Tiny trains zip through Montreal-inspired city that was handcrafted with ‘artistic flair’

Alex Montagano, a Montreal-born boy, loved model trains as a child, but he was too busy building his family and a career.

Then about a year before the pandemic struck, he rediscovered his old passion and realized that no matter how hectic life can get — how out of control it may seem — he is in complete control of his environment when constructing a cityscape for miniature trains to race through.

In his basement, working away at models for hours on end, he can give residents of his west end neighbourhood of Notre-Dame-de-Grâce (NDG) that outdoor basketball court they’ve been asking for, or sufficient trash receptacles.

He can bring an aging, dilapidated theatre — once known as the Empress — back to life and portray the reality of Montreal life from orange traffic cones and street-clogging protests to the iconic Saint Joseph’s Oratory.

Montagano is active in municipal politics and has run for office in the Côte-des-Neiges–NDG borough.

He said that he has found model building a way to learn history, explore his love of trains, and create his political vision for the borough.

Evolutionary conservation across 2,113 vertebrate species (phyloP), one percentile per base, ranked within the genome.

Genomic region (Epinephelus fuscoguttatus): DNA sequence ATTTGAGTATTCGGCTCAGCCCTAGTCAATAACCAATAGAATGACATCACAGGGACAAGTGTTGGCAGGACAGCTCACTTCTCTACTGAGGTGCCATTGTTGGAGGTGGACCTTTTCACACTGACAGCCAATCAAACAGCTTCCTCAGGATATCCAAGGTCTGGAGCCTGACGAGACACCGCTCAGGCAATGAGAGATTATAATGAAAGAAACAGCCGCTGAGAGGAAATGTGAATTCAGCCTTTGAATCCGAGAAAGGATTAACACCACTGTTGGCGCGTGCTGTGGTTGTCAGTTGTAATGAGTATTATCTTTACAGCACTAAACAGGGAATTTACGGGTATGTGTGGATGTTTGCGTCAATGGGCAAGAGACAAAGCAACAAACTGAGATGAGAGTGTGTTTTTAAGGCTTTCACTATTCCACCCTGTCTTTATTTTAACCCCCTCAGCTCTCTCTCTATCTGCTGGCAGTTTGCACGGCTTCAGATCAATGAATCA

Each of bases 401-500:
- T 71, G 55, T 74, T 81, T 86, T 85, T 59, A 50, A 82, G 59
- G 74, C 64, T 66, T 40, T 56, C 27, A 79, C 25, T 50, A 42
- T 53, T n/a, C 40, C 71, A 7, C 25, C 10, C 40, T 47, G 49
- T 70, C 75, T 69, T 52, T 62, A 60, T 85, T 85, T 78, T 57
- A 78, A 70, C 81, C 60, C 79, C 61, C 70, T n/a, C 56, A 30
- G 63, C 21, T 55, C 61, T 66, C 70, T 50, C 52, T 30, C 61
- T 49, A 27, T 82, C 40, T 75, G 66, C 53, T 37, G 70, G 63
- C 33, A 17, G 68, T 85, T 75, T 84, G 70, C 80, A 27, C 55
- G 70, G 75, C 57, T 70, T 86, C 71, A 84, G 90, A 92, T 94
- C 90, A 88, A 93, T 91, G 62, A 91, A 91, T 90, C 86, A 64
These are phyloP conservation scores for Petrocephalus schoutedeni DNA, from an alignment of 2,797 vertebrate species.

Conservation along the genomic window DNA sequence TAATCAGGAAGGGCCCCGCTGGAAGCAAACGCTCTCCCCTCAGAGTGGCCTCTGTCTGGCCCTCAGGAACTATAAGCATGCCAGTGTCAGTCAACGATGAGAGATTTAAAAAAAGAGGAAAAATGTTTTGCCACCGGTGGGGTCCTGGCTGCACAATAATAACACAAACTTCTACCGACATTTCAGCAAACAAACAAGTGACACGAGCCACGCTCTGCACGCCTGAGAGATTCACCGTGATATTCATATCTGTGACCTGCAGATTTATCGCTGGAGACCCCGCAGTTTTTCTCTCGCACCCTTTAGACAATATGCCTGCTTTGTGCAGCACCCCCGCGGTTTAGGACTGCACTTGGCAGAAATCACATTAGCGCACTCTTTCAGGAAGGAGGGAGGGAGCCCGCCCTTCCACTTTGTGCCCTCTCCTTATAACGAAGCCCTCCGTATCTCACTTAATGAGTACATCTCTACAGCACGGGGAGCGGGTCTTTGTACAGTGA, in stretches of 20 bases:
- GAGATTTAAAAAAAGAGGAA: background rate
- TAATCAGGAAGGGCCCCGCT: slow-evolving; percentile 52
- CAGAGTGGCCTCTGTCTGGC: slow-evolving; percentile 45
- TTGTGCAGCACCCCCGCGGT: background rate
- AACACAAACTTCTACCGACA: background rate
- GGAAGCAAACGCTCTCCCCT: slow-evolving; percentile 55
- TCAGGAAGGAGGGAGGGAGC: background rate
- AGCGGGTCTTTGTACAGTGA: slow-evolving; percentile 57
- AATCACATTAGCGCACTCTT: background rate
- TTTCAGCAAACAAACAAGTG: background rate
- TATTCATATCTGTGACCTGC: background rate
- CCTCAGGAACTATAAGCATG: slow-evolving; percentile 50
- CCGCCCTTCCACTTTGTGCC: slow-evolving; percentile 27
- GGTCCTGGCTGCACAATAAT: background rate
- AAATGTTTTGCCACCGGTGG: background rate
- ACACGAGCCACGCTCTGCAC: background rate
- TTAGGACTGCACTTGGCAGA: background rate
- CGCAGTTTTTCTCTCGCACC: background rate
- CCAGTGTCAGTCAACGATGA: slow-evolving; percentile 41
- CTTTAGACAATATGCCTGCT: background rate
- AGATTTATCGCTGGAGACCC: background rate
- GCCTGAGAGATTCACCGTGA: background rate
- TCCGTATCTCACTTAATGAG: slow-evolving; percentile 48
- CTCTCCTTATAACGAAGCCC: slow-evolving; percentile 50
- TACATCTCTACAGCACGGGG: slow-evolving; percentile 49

Montagano stated, “It’s also great for me to express myself artistically building like-models Montreal landmark buildings,” and he has opened his home to community events such the NDG Art Hop so everyone can see his creation.

WATCH | Montreal model train cruises tracks: 

Model train enthusiast makes awe-inspiring homage to Montreal

Alex Montagano shares his inspirations and motivations for his intricate model of the city, and some of its landmarks.

Montagano almost exclusively works in N scale. This is a format that can range from 1:148 to 1:60. That means the trains, tracks, buildings, cars, trucks and everything in between are so small that he sometimes needs a magnifying glass to construct and paint them.

He explained that you have to reduce everything and sometimes it is not to scale. 

“If I treat this as a science, it doesn’t look right.” It is important to have artistic flair and discretion.

Hours of work

To create his models, he uses a mix of methods that can range from carving plastic and shaping metal wires to printing out intricate building facades, people, signs and statues with his 3D printer.

His most recent addition, the Empress Theatre took 60 hours. He spent about half an hour studying Sherbrooke Street to design the model on his laptop. He then printed, assembled, painted, and wired the Empress Theatre for lighting.

Alex Montagano has a model train set in N scale. This means that everything is trimmed to the point where he can use a magnifying glasses to add details. (Isaac Olson/CBC)

He actually wired the entire train’s structure with tiny LED light bulbs. The structure is covered in a web of wires that runs through it. This creates an unsolvable maze of mild electric current, which illuminates all street lamps, traffic lights and windows.

Montagano, a contractor that restores old houses, said “It’s a complicated process.”

He admits that his hobby of model trains can be costly, but he believes it is beneficial for him. For my mental well-being. It’s a little bit of escapism.”

Thomas the Tank Engine revives interest